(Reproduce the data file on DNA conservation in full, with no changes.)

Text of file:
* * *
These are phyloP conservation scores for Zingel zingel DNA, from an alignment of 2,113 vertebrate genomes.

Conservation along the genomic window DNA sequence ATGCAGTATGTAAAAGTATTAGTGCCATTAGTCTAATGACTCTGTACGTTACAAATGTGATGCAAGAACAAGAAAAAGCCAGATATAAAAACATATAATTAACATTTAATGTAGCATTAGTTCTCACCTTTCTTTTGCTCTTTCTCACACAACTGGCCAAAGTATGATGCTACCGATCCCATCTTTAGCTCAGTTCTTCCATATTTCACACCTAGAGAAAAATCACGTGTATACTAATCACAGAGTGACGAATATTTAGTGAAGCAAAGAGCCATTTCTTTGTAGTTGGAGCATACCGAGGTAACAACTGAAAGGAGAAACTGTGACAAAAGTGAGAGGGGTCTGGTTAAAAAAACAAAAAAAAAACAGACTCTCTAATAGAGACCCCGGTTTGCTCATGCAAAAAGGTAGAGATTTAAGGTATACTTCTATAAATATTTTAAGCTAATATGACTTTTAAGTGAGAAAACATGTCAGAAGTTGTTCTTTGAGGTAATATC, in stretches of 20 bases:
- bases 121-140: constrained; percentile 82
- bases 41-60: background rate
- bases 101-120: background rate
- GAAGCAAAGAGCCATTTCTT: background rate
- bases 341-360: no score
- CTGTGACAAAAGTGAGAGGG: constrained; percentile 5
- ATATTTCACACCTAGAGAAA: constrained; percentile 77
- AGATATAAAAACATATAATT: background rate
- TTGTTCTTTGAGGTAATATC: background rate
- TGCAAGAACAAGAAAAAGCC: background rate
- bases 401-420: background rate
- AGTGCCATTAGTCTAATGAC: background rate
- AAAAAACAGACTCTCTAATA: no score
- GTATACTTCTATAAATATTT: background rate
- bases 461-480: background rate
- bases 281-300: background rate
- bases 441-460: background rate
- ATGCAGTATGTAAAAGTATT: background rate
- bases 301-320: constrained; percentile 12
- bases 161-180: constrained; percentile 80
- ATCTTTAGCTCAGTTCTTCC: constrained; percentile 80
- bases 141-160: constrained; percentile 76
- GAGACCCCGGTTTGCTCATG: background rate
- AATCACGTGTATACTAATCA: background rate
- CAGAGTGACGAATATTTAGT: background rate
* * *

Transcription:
These are phyloP conservation scores for Zingel zingel DNA, from an alignment of 2,113 vertebrate genomes.

Conservation along the genomic window DNA sequence ATGCAGTATGTAAAAGTATTAGTGCCATTAGTCTAATGACTCTGTACGTTACAAATGTGATGCAAGAACAAGAAAAAGCCAGATATAAAAACATATAATTAACATTTAATGTAGCATTAGTTCTCACCTTTCTTTTGCTCTTTCTCACACAACTGGCCAAAGTATGATGCTACCGATCCCATCTTTAGCTCAGTTCTTCCATATTTCACACCTAGAGAAAAATCACGTGTATACTAATCACAGAGTGACGAATATTTAGTGAAGCAAAGAGCCATTTCTTTGTAGTTGGAGCATACCGAGGTAACAACTGAAAGGAGAAACTGTGACAAAAGTGAGAGGGGTCTGGTTAAAAAAACAAAAAAAAAACAGACTCTCTAATAGAGACCCCGGTTTGCTCATGCAAAAAGGTAGAGATTTAAGGTATACTTCTATAAATATTTTAAGCTAATATGACTTTTAAGTGAGAAAACATGTCAGAAGTTGTTCTTTGAGGTAATATC, in stretches of 20 bases:
- bases 121-140: constrained; percentile 82
- bases 41-60: background rate
- bases 101-120: background rate
- GAAGCAAAGAGCCATTTCTT: background rate
- bases 341-360: no score
- CTGTGACAAAAGTGAGAGGG: constrained; percentile 5
- ATATTTCACACCTAGAGAAA: constrained; percentile 77
- AGATATAAAAACATATAATT: background rate
- TTGTTCTTTGAGGTAATATC: background rate
- TGCAAGAACAAGAAAAAGCC: background rate
- bases 401-420: background rate
- AGTGCCATTAGTCTAATGAC: background rate
- AAAAAACAGACTCTCTAATA: no score
- GTATACTTCTATAAATATTT: background rate
- bases 461-480: background rate
- bases 281-300: background rate
- bases 441-460: background rate
- ATGCAGTATGTAAAAGTATT: background rate
- bases 301-320: constrained; percentile 12
- bases 161-180: constrained; percentile 80
- ATCTTTAGCTCAGTTCTTCC: constrained; percentile 80
- bases 141-160: constrained; percentile 76
- GAGACCCCGGTTTGCTCATG: background rate
- AATCACGTGTATACTAATCA: background rate
- CAGAGTGACGAATATTTAGT: background rate